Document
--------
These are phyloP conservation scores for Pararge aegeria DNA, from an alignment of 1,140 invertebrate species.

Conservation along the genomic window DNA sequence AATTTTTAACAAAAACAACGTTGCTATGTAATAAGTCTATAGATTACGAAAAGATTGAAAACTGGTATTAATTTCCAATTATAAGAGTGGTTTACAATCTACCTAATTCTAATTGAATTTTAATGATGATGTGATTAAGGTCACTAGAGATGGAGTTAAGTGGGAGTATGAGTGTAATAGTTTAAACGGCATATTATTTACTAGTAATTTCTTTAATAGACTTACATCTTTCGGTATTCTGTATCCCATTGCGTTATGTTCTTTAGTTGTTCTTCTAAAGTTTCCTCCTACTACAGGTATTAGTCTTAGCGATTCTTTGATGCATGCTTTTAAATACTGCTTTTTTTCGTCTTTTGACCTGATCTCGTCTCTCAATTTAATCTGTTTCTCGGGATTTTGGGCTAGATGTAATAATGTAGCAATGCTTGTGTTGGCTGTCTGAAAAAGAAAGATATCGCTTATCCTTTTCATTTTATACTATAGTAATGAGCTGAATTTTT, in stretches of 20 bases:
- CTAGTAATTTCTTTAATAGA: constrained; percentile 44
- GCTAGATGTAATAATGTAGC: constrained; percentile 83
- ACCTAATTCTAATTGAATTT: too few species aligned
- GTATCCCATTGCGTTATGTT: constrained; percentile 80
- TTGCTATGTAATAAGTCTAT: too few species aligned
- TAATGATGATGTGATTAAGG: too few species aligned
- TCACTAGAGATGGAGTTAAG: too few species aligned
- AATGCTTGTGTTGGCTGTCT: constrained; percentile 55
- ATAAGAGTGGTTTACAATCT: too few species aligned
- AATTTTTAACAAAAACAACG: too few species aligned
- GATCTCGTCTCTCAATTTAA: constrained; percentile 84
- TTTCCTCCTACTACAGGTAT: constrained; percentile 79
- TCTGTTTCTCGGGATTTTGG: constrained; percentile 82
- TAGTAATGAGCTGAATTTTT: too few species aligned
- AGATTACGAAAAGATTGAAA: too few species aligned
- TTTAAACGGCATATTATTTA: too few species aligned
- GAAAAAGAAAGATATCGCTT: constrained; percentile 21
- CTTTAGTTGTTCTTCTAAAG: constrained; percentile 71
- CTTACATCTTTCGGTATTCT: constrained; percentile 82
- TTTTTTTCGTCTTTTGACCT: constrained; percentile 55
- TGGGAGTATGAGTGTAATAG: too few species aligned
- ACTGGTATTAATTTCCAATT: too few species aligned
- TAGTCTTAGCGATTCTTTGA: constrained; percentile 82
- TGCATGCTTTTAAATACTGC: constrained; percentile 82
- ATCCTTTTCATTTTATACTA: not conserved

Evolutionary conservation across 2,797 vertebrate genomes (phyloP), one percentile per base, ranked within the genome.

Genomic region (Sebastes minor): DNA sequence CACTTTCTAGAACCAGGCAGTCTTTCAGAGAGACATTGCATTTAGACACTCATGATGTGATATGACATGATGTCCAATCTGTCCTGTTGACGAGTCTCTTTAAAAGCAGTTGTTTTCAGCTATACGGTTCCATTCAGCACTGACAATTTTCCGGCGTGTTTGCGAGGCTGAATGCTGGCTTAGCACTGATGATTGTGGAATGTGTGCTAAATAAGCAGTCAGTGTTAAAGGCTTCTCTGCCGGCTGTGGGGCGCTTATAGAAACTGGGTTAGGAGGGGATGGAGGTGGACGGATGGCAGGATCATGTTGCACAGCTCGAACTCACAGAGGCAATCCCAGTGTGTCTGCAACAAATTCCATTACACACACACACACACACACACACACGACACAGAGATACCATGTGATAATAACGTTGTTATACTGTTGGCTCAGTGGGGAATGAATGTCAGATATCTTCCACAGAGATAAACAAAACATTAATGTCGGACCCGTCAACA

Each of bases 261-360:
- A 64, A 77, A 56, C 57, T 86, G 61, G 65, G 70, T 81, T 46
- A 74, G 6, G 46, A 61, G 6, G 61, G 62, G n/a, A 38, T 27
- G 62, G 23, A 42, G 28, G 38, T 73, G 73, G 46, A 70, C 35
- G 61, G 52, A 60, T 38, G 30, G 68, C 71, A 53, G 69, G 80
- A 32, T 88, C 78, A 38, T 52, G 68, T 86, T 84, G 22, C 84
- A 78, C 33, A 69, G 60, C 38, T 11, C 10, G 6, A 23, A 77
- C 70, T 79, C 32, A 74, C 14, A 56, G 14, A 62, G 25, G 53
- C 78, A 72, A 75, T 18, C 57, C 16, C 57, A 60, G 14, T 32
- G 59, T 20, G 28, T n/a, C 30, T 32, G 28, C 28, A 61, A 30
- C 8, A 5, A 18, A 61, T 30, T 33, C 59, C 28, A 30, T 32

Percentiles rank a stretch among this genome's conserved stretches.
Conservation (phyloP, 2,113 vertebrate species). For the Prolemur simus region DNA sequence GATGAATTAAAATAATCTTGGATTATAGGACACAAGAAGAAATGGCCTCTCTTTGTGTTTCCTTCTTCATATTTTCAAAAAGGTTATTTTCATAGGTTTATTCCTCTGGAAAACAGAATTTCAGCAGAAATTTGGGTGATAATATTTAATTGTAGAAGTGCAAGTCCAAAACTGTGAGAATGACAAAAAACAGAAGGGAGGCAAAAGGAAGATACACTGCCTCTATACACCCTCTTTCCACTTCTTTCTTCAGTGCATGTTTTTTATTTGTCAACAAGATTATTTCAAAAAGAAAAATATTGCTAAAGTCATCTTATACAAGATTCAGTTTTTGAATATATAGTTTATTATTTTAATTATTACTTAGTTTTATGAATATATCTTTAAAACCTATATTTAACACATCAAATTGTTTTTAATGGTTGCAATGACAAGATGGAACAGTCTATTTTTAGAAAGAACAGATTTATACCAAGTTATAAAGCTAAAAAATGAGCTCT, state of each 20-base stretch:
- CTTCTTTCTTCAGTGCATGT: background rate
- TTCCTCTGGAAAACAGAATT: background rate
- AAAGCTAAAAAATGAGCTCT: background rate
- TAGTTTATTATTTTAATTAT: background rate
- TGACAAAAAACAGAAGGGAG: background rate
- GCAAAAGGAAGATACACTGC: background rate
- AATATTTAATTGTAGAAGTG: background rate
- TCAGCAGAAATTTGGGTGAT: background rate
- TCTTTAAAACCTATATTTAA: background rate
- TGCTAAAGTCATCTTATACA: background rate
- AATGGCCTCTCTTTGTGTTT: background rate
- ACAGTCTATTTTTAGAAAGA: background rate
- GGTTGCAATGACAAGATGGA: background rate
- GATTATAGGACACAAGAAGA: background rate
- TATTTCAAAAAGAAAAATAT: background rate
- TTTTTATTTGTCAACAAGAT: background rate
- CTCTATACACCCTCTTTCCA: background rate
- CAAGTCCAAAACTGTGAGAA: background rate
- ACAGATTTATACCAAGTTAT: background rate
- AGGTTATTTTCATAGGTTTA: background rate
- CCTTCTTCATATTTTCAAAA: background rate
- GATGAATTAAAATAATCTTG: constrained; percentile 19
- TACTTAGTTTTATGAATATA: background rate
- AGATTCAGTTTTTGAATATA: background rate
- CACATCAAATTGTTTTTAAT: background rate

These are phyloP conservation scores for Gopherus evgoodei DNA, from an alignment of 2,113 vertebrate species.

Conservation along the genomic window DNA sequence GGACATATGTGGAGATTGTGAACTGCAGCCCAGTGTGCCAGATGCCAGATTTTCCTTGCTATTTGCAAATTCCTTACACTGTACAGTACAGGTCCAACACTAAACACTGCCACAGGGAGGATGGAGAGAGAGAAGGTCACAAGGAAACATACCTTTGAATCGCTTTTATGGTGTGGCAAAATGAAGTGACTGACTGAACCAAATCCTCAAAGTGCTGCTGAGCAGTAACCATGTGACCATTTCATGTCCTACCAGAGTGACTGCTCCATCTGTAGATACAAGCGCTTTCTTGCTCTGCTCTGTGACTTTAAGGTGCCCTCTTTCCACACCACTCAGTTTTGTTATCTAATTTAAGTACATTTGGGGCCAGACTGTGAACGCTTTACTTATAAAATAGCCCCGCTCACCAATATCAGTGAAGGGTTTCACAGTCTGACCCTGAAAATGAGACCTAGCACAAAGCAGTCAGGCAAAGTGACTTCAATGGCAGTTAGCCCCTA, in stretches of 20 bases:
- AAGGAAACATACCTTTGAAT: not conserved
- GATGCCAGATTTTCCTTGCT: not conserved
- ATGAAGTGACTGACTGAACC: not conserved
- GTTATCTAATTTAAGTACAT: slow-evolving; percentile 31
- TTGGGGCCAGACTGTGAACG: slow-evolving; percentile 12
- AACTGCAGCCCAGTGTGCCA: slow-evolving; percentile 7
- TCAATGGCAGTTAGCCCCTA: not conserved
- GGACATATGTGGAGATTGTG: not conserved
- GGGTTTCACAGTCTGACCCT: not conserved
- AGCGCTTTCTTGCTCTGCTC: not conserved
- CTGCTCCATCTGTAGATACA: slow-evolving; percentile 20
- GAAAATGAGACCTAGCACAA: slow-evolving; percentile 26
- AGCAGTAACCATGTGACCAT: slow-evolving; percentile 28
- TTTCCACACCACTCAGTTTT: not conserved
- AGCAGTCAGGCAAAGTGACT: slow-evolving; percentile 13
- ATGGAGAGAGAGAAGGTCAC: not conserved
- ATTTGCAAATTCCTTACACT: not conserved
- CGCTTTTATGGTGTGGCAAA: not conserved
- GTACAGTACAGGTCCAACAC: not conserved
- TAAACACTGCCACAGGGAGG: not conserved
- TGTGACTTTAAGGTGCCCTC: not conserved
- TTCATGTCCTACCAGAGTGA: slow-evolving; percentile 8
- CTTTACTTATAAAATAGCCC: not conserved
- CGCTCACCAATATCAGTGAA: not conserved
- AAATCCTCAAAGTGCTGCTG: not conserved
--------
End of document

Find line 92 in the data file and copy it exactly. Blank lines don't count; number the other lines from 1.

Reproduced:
- CTTTACTTATAAAATAGCCC: not conserved